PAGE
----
New article: “Eugen Bleuler’s Place in the History of Psychiatry”

berriosGerman Berrios (Emeritus Professor and Chair of the Epistemology of Psychiatry at the University of Cambridge) has written an article in the Schizophrenia Bulletin entitled “Eugen Bleuler’s Place in the History of Psychiatry“.

The article starts thus:

Like the guildsmen of old, 19th century Alienists (now psychiatrists) also realized that a pantheon of proceres would be useful to their trade and social standing: by the 1850s, national pantheons had already been constituted and by the early 20th century, a well-populated international Valhalla was in existence. Ever since it has been required that the anniversaries of the pantheonized be dutifully posted (In relation to Bleuler’s anniversaries, see, for example, the note by Fusar-Poli and Politi 1 posted in the American Journal of Psychiatry.).This notwithstanding, the rules for pantheonization remain unclear and their enactors shadowy. To do justice to Eugen Bleuler’s place in the pantheon of psychiatry, this obscurity needs some illumination.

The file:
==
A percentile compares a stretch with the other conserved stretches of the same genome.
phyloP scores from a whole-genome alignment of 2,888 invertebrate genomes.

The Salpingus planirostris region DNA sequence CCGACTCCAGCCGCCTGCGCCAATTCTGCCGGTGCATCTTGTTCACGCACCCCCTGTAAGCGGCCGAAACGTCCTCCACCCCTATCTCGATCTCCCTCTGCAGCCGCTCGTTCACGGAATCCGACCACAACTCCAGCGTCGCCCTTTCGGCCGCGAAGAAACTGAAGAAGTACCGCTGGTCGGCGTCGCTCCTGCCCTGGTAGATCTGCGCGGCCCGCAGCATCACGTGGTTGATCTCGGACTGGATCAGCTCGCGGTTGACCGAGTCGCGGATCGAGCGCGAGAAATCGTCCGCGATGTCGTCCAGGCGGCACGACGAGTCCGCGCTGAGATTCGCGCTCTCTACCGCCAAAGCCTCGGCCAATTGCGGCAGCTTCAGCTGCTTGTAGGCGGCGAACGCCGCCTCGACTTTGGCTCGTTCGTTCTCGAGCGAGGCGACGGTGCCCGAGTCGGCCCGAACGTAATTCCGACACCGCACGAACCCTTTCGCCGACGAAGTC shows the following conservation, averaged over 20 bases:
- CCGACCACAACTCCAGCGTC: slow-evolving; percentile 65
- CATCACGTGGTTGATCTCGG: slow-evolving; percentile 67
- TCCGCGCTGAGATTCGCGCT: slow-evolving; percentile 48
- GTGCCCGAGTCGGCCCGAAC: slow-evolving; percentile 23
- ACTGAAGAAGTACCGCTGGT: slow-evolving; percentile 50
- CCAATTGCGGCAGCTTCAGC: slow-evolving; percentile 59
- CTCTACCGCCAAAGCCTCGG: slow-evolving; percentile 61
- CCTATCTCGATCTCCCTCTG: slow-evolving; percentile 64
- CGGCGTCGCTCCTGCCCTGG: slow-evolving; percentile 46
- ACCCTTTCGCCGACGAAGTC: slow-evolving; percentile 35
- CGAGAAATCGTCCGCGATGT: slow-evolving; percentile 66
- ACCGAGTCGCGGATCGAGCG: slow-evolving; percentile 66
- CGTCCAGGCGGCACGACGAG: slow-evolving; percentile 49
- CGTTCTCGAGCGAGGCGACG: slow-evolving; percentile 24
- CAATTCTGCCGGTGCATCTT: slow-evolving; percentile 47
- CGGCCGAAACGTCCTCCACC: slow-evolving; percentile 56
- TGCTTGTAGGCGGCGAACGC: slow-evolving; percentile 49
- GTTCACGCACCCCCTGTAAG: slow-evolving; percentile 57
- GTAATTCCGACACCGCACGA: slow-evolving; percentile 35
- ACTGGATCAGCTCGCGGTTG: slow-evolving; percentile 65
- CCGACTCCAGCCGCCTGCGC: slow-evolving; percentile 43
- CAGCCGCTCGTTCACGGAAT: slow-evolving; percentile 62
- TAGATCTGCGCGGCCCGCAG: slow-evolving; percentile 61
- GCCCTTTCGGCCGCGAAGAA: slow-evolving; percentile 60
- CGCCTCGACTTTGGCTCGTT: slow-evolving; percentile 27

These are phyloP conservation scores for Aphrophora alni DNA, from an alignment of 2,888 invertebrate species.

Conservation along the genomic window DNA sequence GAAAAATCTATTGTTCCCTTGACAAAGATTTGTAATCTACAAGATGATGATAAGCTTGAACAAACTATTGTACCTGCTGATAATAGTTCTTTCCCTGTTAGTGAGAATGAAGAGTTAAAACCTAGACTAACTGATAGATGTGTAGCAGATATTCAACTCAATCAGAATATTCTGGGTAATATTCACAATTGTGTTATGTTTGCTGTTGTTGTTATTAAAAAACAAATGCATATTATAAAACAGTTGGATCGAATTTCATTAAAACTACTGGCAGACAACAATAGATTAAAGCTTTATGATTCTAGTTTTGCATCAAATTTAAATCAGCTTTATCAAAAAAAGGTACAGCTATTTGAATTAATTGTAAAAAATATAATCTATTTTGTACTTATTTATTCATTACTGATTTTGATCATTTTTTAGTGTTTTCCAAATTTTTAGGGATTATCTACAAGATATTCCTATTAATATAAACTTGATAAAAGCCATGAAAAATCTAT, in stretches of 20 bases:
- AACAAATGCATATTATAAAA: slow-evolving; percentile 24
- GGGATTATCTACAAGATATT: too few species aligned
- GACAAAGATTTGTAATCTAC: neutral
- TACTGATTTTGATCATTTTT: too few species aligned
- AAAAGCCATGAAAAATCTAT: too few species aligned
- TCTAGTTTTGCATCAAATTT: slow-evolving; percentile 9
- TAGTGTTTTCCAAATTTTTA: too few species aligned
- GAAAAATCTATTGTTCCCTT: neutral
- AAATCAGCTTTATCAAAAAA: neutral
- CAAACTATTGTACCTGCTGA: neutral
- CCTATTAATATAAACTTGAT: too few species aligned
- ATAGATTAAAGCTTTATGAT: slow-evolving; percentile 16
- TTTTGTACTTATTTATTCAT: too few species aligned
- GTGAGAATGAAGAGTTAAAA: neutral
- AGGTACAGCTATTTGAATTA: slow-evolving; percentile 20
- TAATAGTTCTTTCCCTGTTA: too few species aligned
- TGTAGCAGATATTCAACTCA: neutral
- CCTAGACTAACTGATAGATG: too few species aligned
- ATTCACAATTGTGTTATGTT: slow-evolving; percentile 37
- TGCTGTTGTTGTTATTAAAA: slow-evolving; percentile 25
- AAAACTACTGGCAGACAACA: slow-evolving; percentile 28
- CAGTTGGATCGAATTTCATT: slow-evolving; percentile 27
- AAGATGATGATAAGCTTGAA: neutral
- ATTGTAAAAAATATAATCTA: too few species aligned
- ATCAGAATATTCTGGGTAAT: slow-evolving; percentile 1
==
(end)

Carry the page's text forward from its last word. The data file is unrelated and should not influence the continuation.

It is a common historical observation that current psychiatrists tend to select for special attention only some of the many accounts of madness developed in earlier times. Although the reasons for such selection have never been fully explored, it is customary to accept the view that no prescription is involved and that the accounts in question select themselves on account of their scientificity and truth-making power. It follows that those responsible for such accounts are considered as anticipators or pioneers of a current truth. In other words, their entitlement to a place in the psychiatric pantheon is determined not by their contemporary values but by those reigning in the present.

This way of getting into the psychiatric pantheon is perilously dependent upon the quality and stability of the said selection criteria. If, as proclaimed, the criterion in question is the “truth” of science, then the pantheonized have little to worry about; but if it is socioeconomic or political convenience, then pantheon membership becomes a precarious affair and psychiatry should be required to set in place rules for depantheonization.

Against this backdrop, what is Eugen Bleuler’s entitlement?

To access the entire article, click here.

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